The Catechesis of the Good Shepherd

The Atrium at St. Michael’s

Here at St. Michael’s parish, we have our own atrium attached to the 1st grade Religious Education room.  In the atrium, the children sit together at the beginning for a presentation on a parable, an examination of one of the mass parts, or a look into the liturgical year.  They then go to do their own “work,” or activity, and at the end come together for prayer table before dismissal.

A session in the atrium is like an hour in retreat.  The children spend time in quiet, can ask questions when they come up, and slowly start to develop for themselves that sense of relationship with Jesus Christ, the Good Shepherd.

A Scene From the Atrium

The children are gathered around the catechist who gives a brief introduction to the scriptural story, recalling something the children already knows about Jesus (lifting up any words that may be unfamiliar to the children).  Then a candle is lit and the solemn reading of the scripture takes place.  The catechist might ask, “What did we hear in this scripture?”  At this point the material is introduced.  “This is the sheepfold.”  (It is placed on the table.)  “This is the Good Shepherd.  These are the sheep.”  The catechist reads the parable again, moving the material with very simple movements:  placing the sheep in the sheepfold, the shepherd calling them out, the shepherd going ahead of them, the sheep following.

The second narration is followed by the catechist posing a few, open-ended questions:  i.e., “I wonder how far the Good Shepherd’s voice can be heard?” or “I wonder how the Good Shepherd knows each sheep by name?”  The catechist invites a prayer response from the heart of the child.  (There are other moments when the catechist begins to introduce formal prayers.)

The catechist shows the children how to gently put the materials away and where the materials are stored so that they can choose this work for themselves during their individual work time.  The expectation is always to return materials to their place ready for the next person.  It is in this work time after much repetition where the child comes to know the scripture passage by heart.

It is with this text that the children are introduced into the mystery of the person of Christ.  It is primarily the children’s responses that account for the choice of this parable.  The children work repeatedly with this material, moving it in their own way as they appropriate its truth.

(from The Catechesis of the Good Shepherd in a Parish Setting, Tina Lillig)

Atrium: A Christocentric Way of Catechesis

The children teach us the importance of the Christocentric way of catechesis:  to come to God through Christ.  This is our religious reality, having been born into the time of redemption.  And so religious experiences, and even the reading of the Old Testament, are always in this light.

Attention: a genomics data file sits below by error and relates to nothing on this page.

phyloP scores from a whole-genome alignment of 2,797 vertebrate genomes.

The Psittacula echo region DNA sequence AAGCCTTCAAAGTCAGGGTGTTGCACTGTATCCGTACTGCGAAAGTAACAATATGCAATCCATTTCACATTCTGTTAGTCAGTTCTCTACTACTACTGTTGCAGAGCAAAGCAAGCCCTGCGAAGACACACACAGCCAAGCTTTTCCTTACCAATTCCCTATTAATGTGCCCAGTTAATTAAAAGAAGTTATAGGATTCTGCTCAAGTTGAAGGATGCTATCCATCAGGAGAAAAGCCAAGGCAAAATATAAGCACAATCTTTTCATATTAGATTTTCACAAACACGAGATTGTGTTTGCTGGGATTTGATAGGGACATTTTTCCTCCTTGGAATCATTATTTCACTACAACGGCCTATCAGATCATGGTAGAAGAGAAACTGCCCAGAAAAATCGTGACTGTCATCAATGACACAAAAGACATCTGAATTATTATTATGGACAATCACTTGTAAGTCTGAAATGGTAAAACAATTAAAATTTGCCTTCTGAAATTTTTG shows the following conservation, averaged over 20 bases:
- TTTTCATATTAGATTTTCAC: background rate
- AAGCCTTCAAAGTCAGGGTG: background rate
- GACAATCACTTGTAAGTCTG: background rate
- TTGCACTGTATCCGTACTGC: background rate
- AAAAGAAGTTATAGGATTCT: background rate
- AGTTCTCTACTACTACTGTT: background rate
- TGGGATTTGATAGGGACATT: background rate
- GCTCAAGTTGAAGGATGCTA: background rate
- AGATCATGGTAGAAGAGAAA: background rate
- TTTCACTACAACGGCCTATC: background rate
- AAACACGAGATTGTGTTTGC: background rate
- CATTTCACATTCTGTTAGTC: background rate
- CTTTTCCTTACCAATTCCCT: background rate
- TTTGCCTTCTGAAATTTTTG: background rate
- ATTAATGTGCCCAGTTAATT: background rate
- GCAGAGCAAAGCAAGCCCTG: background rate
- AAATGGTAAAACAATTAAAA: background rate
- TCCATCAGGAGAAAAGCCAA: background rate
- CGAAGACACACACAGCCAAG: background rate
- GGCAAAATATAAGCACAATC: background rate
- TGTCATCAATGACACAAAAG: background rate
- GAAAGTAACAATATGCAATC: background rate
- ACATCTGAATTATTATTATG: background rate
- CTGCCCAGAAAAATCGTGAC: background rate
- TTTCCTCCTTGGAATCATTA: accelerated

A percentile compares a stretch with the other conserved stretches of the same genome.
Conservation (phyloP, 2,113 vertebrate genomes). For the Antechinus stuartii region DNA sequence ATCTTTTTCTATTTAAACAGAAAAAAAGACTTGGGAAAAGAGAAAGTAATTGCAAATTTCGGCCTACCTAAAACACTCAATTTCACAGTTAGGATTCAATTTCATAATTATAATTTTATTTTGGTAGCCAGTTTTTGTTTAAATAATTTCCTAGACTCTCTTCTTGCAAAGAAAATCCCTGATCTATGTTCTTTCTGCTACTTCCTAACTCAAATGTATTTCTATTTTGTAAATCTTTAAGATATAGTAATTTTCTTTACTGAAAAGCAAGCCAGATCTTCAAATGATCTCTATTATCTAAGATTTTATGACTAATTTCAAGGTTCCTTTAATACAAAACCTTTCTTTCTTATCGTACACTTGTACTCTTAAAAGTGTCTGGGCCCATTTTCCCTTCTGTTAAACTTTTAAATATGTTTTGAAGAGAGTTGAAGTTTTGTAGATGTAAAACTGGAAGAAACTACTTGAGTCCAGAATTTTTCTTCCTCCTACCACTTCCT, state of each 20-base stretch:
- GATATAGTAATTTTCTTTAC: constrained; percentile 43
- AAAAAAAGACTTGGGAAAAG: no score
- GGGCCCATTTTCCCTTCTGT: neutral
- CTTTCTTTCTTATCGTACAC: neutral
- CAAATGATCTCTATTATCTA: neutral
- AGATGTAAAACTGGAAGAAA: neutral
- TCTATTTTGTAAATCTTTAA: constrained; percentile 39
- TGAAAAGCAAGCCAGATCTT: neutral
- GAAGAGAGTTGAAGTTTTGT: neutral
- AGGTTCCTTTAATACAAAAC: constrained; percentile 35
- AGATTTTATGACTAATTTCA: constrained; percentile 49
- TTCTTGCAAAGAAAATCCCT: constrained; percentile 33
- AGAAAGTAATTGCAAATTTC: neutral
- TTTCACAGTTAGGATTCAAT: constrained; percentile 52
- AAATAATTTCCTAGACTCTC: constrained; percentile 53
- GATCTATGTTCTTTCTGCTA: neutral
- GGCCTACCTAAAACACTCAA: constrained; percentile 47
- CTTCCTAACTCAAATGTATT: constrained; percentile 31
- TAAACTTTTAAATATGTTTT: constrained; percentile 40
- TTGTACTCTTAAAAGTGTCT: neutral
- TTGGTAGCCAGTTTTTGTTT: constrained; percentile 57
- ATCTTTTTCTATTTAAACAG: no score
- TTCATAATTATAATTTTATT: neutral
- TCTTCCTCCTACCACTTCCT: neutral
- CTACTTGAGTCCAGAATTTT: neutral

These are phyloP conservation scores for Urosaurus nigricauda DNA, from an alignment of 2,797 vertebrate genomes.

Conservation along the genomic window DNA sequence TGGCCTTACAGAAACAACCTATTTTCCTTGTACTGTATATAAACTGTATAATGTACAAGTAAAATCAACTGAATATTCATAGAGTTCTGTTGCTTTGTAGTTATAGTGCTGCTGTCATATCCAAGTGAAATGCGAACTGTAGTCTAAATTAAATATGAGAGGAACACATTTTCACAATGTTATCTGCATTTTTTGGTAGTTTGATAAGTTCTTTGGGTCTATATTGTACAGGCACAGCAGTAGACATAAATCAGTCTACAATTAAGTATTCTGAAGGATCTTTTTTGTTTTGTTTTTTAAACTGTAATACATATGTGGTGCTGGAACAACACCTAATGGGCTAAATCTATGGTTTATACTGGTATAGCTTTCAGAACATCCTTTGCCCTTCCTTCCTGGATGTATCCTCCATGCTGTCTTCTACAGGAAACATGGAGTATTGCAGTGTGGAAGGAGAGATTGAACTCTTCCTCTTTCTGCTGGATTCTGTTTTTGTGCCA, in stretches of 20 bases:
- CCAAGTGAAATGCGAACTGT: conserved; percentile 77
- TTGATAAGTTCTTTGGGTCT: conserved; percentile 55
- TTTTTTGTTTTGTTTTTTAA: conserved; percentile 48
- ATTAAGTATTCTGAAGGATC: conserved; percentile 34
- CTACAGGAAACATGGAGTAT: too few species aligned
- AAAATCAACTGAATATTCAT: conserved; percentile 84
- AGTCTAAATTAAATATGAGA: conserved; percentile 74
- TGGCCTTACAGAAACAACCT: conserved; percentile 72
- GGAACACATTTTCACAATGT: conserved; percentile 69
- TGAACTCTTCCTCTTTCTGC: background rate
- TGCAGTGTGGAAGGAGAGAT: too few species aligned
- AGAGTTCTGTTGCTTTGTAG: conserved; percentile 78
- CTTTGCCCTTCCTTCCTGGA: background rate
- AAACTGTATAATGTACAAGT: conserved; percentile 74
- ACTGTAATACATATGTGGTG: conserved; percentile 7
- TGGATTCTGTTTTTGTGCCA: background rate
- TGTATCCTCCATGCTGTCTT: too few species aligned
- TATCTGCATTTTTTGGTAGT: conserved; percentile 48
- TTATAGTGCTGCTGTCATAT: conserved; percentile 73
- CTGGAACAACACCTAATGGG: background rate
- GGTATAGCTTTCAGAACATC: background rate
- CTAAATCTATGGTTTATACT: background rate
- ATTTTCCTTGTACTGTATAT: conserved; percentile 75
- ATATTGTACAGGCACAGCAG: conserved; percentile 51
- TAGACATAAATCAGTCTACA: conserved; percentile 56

“The points on which we linger, for it is these that most enchant the children, are above all the personal love and protective presence of the Good Shepherd:  He calls each one of His sheep by name, He knows each intimately even if there are many sheep; He calls His sheep and gradually they become accustomed to the voice of their Good Shepherd and they listen to Him.  In this way, a precious relationship is established; a thread of love binds the sheep always more closely to their Shepherd.  The Shepherd’s voice is powerful and supremely patient; it never tires of calling and reaches out even to those sheep who are far away, beyond the sheepfold.  Slowly they too turn to hear His voice and they gather together into one great flock.  The Shepherd knows the needs of His sheep, and He guides them to good pastures, walking ahead of them to show the way and to be the first to confront any danger should it arise.  So the sheep are safe and peaceful with their Good Shepherd; they know there is someone to protect them even in danger.”  (Sofia Cavaletti, The Religious Potential of the Child)

Cavalletti mentions that for a long time she thought the most powerful part of the Good Shepherd image was the protective aspect of the shepherd.  It was an obvious thing because little children have a particular need to be protected, to feel secure.  But as she studied their artwork, she saw another element, fuller and deeper, and at the root of the sense of protection.  It is the element of relationship.  The sense of security is rooted in the relationship and is indeed a fringe benefit of that relationship.  Later the child will encounter the depth of this relationship in the paschal aspect of the parable:  “The Good Shepherd lays down His life for the sheep.”  (John 10:11)

(from The Catechesis of the Good Shepherd in a Parish Setting, Tina Lillig)